Frozen River (Courtney Hunt, 2008): USA

Reviewed by Richard Feilden.  Viewed at the LA International Film Festival

Well, I’ve written about the best of the festival (in my opinion) and now I fear I must turn to the worst. This isn’t out of some perverse pleasure I might take from wielding my pen (which is far from being mightier than any sword) against a hapless victim, but as a warning to you. Avoid Frozen River as it, I’m sure, wings its way towards a Lifetime channel near you.

Ray (Melissa Leo) is a mother struggling to keep her sons fed and housed as Christmas races towards them as fast as her gambling addict husband races away with the deposit for their new trailer. When she finds her abandoned car has been claimed by Native American woman Lila (Misty Upham), the two form an unlikely relationship at opposite ends of a gun. From this unlikely and incongruous start, they bond as they smuggle illegal immigrants across the border from Canada into New York, using the Mohawk reservation as a cover from the State Troopers.

This film begins with much in its favor. It is female dominated movie, from a female writer/director in a world when that is unfortunately rare. It offers an uncommon opportunity for a Native American woman to take a lead role. It gives us a point to start a discussion of the plight of the poor in America, as well as those so desperate that they offer up years of servitude in order to be smuggled onto its no-longer-welcoming shores. But, for the purposes of this review, none of this matters to me. I could care less. All I am interested in is the final product, and with that there are problems.

In the Q&A after the screening that I attended, the audience congratulated the director on producing a film so lacking in sentimentality. Perhaps my callous nature has left me more sensitive to it than the vocal part of the audience, but I saw nothing but. The film exists in a world without consequences, or consequences so trivial as to be, for all intents and purposes, irrelevant. Ray’s children are forced to exist on a diet of popcorn and soda, but their health is none the worse for it. Crimes are committed, but where punishment might be meted out, it borders on the ridiculous. No one really suffers, at least on screen, and that is something I’ll come to in a moment. In this world there is no need to hold your breath or flinch when a gun is drawn, nor worry as another group of immigrants is driven across the titular expanse of treacherous ice, because there is nothing to fear, and so you cease to care.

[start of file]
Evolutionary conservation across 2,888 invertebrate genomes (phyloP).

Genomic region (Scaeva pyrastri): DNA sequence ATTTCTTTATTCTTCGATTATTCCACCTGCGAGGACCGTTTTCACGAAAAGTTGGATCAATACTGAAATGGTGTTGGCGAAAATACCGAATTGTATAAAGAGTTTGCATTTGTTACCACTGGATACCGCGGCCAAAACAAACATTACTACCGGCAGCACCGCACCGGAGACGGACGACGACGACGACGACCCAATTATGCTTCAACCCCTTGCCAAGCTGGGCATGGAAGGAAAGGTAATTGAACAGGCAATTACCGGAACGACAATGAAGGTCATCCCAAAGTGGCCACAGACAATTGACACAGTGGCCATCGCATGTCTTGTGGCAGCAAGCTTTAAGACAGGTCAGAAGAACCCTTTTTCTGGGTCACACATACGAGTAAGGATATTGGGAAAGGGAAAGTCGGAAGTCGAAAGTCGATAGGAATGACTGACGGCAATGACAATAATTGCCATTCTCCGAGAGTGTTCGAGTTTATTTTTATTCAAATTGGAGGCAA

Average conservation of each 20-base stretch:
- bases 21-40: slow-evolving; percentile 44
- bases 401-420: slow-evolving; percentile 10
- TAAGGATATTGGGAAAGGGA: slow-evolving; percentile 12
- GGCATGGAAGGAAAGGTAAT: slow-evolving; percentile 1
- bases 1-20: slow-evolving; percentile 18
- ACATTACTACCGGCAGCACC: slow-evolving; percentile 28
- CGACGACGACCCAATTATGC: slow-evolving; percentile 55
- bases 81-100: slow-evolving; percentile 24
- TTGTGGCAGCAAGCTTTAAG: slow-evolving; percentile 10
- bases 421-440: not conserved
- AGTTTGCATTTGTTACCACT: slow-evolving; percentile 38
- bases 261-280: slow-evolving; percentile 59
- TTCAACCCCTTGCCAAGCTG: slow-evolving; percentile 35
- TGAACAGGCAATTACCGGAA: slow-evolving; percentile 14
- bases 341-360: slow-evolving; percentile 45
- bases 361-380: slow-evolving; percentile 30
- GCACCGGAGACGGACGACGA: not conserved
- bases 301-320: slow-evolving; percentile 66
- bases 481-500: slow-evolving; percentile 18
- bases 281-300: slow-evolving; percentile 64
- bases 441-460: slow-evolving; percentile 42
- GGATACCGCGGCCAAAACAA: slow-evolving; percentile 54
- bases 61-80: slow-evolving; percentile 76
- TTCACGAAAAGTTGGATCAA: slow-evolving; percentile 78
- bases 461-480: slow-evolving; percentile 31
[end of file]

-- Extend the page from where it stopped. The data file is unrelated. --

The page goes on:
I spoke of unseen suffering and this is where the film really lets itself down. The plight of those who fund Ray and Lila’s little enterprise is given no more than a cursory mention, a throw away line quickly forgotten as we return to the task of getting the required presents under the Christmas tree. Whatever these two women do, we are told, is to be celebrated as it is for their children, their families. As they stuff two young Chinese women into the trunk of their car, we should not worry ourselves with the fate that awaits the immigrant women, for after all what is a few years of indentured labor or even forced prostitution when compared to getting that double-wide and the look on your son’s face when he sees that Santa has brought him his Hot-Wheels.

In the films defense, the Leo is stunning in the lead.  She is as rough and gritty as the arctic wasteland that her character inhabits and is not afraid to be shown at her very worst, deliberately burying her attractiveness and providing a very believable character.  If the rest of the film had been up to her high standard then my review would have been very, very different.  Sadly it does not come close.

When the BBC’s Mark Kermode reviewed Rambo, he admonished the creators for producing a film which was morally bankrupt. Here we have that, combined with dull, safe predictability and a sugar frosted world hidden only by the thinnest crust of dark, which on closer inspection proves to be no more than chocolate sprinkles. Avoid.

Addendum – since I wrote this review I’ve noticed that this film will not only be released in theaters on August 1st, but was the recipient of the Sundance Grand Jury Prize. The world never ceases to amaze me.

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